China's Legal System - Chinas Legal System Long Huan Qi...

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China’s Legal System Long, Huan Qi, Jiuju Qiu, feifei Gu Ming Liu, Zhiguo Xu, Ye Liu, Bin
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Contents Source The Legislative Branch The Executive Branch The Judicial Branch Brief Introduction of Law Constitution Business Law Civil Law & Criminal Law
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Source of China’s law Chinese law is one of the oldest legal traditions in the world legal system has been based on the Confucian philosophy of social control through moral education, as well as the Legalist emphasis on codified law and criminal sanction. Following the Revolution of 1911, the Republic of China adopted a largely Western-style legal code in the civil law tradition (specifically German-influenced). The establishment of the People's Republic of China in 1949 brought with it a more Soviet-influenced system of socialist law However, earlier traditions from Chinese history have retained their influence, even to the present.
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Source of China’s law Separate legal traditions and system of mainland China, Hong Kong, and Macau The PRC’s legal system is largely a civil law system, reflecting the influence of continental European legal systems, especially the German civil law system in the 19th and early 20th centuries. Hong Kong still retains the common law system inherited as a former British colony, and Macau employs a legal system based on that of Portuguese civil law.(One Country, Two systems) Hong Kong and Macau are outside of the legal jurisdiction of China, except on constitutional issues .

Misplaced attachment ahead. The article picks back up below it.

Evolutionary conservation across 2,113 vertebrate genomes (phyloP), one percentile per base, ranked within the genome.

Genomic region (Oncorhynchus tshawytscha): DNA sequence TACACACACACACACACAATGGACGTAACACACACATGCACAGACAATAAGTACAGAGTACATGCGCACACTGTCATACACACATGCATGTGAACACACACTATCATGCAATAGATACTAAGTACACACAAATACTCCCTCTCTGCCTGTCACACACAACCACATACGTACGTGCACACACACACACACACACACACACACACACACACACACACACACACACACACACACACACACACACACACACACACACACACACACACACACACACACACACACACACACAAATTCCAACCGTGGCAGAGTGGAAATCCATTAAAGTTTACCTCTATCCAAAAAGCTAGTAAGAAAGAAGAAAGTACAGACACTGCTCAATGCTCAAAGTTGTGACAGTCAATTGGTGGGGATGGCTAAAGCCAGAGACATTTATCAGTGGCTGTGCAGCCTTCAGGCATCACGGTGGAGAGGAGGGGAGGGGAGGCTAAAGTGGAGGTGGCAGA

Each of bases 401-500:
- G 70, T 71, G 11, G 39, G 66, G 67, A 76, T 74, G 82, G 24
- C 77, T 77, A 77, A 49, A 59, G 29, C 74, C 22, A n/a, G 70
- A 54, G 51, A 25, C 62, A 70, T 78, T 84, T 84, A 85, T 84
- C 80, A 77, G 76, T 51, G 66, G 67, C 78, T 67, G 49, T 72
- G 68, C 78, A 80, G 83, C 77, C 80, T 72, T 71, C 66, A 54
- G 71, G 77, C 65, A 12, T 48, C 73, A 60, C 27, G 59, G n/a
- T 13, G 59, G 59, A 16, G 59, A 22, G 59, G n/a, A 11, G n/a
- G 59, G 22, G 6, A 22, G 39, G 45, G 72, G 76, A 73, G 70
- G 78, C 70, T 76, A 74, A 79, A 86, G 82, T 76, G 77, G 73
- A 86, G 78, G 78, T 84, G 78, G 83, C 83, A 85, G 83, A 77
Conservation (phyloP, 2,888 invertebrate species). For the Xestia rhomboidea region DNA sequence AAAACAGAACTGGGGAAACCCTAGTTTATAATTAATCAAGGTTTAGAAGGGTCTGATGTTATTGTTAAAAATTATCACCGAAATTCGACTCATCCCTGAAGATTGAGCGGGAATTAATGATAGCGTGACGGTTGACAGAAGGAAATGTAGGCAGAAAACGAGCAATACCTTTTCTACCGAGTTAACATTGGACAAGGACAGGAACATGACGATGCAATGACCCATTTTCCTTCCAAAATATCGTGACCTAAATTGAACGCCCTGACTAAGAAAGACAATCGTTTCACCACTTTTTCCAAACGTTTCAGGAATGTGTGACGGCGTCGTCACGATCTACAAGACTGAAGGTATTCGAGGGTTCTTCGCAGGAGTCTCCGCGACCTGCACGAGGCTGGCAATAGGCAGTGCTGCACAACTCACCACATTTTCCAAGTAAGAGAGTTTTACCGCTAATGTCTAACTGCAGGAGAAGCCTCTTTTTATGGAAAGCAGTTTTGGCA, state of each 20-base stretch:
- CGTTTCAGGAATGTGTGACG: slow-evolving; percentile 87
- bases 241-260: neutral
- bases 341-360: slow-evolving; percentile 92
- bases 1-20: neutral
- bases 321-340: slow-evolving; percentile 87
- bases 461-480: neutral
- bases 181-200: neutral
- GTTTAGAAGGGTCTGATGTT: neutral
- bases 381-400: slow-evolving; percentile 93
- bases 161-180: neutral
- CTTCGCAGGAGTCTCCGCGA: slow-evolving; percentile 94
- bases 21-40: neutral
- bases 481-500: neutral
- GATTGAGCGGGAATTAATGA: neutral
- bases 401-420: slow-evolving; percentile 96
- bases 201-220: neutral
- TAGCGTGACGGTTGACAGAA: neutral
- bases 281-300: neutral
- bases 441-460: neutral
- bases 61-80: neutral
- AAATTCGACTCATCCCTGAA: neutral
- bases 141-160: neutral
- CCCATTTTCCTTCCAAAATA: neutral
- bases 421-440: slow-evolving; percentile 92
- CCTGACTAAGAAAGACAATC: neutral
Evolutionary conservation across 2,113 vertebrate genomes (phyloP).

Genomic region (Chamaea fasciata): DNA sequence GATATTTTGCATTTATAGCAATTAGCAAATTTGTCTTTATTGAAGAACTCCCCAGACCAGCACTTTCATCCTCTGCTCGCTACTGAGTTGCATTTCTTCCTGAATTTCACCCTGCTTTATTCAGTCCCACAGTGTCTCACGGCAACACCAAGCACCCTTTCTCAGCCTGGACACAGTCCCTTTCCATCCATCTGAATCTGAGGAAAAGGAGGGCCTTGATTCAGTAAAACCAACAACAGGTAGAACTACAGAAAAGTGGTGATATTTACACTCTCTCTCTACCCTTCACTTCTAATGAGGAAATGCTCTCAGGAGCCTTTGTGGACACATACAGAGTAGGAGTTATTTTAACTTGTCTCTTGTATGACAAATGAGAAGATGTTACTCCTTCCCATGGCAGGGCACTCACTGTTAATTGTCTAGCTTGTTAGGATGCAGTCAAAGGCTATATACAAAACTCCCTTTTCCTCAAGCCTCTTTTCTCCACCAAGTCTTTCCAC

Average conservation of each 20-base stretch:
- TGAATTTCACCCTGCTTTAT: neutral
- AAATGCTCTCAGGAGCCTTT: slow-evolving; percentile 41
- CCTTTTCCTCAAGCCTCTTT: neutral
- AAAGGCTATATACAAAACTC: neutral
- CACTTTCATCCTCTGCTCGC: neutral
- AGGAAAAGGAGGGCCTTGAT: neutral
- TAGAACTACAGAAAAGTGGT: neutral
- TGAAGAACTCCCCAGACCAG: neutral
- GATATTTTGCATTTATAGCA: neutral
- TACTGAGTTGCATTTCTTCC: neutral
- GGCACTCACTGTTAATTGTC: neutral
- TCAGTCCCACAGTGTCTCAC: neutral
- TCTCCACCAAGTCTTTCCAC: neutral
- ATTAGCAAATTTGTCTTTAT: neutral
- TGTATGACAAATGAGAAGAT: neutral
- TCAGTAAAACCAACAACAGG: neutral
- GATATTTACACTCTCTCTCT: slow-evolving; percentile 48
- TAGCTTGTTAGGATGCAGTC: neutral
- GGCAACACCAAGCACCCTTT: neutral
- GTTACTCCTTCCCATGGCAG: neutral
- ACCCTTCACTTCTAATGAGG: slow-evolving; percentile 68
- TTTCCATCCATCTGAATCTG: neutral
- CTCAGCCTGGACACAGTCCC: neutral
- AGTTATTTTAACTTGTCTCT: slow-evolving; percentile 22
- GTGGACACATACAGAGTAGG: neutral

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The National People’s Congress The NPC is the highest organ of state power and exercises the legislative power of the state. It is the highest state body and the only legislative house in China. The NPC consisted of about 3000 delegates who are elected for five- year terms via a multi-tiered representative electoral system. The NPC includes a Standing Committee(NPCSC) that is the permanent office of the NPC. Its legislation is of the highest level next to that of the NPC.
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The National People’s Congress The drafting process of NPC legislation is governed by the Organic Law of the NPC(1982) and the NPC Procedural Rules(1989). It begins with a small group, often of outside experts, who being a draft. This draft is considered by larger groups, with an attempt made to maintain consensus at each step of the process. The full NPC or NPCSC meets to consider the legislation. Minor wording changes to the draft are often made at this stage The process ends with a formal vote by the Standing Committee of the NPC or by the NPC in a plenary session.
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The National People’s Congress The NPC exercises the following functions and powers: To amend and enforce the Constitution, basic statutes concerning criminal offences, civil affairs, the state organs and other matters; To elect the President of China and approve the appointment of the Premier of the State Council as well as approve the work reports of top official;
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